Where is the Truth in Business Continuity Today?

Let’s set some expectations. This blog post won’t give any definitive answer about the question above! On the other hand, this post is prompted by a comparison of recent news items, on the face of it interconnected and yet apparently at odds. Within the space of less than a month one survey found that companies severely lacked visibility through their supply chain, while another cited a majority of companies claiming to have a business continuity plan. A third one found that most companies experienced problems in recent disaster recovery tests; the fourth suggested that about half its respondents considered data breaches were inevitable, but unacceptable in others. Does this remind you of something?

You’ve probably seen ‘trick’ photos at some point, where the photographer has captured an image of an object at an unexpected angle, or juxtaposed and photographed two objects in an unexpected way. The resulting picture is still the truth (assuming nobody has been retouching the photos after). It’s just an unexpected truth. Similarly, you can consider an item or a phenomenon in different ways and end up with different truths. The classic ‘glass half-full or glass half-empty’ question is one example. For the scientifically minded, the question about light being a wave or a particle is another.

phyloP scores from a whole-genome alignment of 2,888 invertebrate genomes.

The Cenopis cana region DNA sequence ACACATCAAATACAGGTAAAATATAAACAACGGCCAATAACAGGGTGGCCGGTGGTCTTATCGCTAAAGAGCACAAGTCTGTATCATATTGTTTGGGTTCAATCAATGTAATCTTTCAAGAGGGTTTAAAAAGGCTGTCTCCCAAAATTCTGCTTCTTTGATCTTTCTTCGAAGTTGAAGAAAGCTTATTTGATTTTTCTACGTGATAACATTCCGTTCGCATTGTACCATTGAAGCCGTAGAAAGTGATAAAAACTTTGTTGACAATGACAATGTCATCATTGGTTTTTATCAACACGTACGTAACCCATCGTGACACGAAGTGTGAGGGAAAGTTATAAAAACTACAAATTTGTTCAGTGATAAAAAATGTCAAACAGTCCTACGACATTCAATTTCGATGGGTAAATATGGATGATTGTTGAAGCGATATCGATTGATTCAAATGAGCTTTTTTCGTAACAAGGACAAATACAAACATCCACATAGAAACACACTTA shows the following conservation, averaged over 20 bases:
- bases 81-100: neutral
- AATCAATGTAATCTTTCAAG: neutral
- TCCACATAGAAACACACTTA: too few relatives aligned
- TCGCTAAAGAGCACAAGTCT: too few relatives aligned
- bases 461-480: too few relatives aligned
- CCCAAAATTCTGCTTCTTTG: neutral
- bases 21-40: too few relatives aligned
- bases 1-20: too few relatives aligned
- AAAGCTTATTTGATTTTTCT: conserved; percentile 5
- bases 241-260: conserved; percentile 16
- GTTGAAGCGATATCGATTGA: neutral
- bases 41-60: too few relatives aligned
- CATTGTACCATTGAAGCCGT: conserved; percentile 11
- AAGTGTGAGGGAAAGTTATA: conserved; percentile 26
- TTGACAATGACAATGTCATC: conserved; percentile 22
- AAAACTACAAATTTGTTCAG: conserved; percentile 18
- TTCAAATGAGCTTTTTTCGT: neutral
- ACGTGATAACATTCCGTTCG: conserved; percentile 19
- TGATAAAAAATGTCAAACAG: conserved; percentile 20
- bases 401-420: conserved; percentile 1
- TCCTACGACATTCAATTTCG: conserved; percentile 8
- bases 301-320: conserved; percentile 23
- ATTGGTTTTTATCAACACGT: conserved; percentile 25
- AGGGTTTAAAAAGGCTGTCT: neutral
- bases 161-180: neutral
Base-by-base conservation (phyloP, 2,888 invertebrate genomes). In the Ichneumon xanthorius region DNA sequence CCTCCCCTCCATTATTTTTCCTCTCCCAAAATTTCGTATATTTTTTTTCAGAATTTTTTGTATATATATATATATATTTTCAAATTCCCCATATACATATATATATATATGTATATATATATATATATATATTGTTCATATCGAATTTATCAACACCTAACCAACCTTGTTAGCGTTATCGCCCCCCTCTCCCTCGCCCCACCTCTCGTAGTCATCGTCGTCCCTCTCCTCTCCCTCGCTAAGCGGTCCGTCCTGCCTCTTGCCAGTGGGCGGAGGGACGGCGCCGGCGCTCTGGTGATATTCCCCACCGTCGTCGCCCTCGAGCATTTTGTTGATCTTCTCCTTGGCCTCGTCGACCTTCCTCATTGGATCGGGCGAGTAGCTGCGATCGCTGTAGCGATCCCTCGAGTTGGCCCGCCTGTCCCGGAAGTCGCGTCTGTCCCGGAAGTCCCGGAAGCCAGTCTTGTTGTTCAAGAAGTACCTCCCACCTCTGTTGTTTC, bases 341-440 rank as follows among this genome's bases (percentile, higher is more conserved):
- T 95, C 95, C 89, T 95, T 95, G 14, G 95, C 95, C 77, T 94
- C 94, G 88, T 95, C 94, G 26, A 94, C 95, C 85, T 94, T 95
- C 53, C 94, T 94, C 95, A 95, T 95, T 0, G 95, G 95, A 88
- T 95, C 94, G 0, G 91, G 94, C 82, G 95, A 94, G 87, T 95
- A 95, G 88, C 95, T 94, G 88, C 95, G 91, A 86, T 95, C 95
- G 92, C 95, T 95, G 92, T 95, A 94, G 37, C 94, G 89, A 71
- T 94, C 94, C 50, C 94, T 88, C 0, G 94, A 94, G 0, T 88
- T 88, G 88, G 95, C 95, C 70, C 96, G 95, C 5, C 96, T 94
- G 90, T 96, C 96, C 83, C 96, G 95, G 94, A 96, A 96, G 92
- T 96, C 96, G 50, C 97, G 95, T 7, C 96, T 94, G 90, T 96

Business continuity is a similar case, at least when you look at organisations at large. It’s conceivable that a large number of enterprises have BC plans in place (AT&T 2013 Business Study), but that they haven’t yet executed on the whole of their supply chain (KPMG survey) or put the right procedures in place for DR (Neverfail/Osterman Research). As for attitudes to data breaches (2013 Information Risk Maturity Index), criticising others for faults you also possess is deeply rooted in human nature. What’s the best way to handle this? Let’s just say that truth, like charity, begins at home. Knowing what’s really going on in your own company is already a good start.